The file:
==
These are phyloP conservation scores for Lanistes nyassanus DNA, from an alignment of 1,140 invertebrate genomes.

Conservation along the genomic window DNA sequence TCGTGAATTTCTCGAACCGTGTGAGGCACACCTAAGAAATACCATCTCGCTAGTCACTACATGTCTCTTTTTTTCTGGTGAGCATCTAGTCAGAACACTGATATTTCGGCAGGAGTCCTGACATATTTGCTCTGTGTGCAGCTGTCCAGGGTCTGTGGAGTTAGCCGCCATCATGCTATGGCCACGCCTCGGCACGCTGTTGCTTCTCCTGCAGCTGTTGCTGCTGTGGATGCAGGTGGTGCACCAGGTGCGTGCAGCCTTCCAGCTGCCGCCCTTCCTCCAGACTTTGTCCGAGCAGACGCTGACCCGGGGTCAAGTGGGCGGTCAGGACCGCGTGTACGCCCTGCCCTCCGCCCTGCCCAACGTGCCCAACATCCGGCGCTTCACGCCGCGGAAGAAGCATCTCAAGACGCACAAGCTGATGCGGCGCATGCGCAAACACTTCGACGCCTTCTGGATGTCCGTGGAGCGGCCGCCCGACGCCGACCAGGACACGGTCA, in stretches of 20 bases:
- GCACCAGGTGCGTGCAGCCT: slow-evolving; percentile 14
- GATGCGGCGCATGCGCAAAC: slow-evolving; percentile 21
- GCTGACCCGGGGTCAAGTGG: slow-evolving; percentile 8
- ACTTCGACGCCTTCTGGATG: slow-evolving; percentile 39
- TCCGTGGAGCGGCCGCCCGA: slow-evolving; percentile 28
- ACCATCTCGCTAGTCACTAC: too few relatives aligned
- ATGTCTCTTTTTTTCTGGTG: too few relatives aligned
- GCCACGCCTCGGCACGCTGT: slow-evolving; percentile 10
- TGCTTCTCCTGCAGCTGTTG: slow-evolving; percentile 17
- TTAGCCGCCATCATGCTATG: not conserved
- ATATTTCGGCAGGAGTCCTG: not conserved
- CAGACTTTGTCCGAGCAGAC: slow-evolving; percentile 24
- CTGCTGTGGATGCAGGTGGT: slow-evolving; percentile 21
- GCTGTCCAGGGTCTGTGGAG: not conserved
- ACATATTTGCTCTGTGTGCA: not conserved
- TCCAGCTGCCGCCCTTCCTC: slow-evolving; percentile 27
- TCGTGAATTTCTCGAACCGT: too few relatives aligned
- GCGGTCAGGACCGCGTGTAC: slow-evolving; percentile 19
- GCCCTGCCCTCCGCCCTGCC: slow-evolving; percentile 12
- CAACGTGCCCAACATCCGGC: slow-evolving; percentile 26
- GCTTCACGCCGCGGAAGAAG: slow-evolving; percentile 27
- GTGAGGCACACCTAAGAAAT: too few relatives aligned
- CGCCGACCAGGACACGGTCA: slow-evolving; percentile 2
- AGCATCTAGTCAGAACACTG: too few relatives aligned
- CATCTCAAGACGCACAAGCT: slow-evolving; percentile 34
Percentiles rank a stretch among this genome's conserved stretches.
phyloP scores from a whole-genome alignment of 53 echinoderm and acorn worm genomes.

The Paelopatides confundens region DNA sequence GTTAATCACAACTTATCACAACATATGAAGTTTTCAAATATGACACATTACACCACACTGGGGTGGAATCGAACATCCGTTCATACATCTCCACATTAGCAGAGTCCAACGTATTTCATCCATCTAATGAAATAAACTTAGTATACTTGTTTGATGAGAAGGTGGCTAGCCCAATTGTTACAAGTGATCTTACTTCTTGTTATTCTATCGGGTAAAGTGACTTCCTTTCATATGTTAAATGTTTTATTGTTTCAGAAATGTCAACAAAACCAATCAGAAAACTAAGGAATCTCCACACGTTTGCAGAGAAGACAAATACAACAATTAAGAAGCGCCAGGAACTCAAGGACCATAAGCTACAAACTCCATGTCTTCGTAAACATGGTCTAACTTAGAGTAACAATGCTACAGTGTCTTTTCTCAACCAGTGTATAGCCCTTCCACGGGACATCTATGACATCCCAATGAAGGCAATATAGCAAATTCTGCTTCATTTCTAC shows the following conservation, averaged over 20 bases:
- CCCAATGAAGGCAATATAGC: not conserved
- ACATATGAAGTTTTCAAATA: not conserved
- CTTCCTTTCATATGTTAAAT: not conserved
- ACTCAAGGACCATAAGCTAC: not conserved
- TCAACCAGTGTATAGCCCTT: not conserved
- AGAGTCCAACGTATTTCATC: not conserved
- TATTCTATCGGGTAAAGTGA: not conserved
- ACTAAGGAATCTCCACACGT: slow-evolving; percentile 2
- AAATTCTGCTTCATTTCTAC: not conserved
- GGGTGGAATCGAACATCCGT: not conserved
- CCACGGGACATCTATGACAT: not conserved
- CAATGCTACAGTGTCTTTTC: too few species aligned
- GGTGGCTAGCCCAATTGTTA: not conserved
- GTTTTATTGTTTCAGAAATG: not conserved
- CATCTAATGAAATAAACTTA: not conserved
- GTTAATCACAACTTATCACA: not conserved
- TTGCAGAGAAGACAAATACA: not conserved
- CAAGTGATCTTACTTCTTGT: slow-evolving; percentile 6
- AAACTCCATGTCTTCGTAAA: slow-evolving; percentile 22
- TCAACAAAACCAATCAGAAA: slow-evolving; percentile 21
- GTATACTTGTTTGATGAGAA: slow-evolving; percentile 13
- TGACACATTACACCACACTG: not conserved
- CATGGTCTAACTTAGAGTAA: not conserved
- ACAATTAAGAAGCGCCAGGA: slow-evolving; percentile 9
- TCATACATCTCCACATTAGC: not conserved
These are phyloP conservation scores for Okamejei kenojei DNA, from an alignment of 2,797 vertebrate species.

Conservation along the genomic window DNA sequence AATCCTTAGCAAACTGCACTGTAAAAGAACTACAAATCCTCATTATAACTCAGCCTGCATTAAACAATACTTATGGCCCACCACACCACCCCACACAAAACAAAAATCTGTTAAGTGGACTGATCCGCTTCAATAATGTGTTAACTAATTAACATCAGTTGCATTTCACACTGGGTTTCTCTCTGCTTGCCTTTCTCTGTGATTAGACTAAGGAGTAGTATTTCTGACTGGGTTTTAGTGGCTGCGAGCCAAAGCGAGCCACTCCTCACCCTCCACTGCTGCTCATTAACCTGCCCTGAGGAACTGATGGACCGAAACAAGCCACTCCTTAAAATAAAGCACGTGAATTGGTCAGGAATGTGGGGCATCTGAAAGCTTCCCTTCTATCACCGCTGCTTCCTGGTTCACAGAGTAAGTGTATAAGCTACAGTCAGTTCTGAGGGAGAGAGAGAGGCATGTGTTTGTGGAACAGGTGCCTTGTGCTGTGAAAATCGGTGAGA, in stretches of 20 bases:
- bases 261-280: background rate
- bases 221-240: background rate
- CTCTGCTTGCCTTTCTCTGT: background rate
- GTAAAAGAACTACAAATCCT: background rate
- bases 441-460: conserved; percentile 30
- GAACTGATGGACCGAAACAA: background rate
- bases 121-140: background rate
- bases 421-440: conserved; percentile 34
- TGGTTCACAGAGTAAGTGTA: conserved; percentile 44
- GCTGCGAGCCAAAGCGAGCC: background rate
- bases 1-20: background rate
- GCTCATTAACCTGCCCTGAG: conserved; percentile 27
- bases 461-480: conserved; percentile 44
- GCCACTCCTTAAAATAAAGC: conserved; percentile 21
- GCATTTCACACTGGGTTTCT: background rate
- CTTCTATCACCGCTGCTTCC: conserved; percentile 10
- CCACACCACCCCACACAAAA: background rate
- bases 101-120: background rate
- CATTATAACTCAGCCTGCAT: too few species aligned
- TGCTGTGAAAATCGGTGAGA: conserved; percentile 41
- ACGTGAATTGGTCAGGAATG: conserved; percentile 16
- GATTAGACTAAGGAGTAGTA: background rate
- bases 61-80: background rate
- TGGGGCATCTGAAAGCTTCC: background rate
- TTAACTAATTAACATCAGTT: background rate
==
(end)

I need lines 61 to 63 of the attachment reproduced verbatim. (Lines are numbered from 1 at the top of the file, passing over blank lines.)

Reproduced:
- GTAAAAGAACTACAAATCCT: background rate
- bases 441-460: conserved; percentile 30
- GAACTGATGGACCGAAACAA: background rate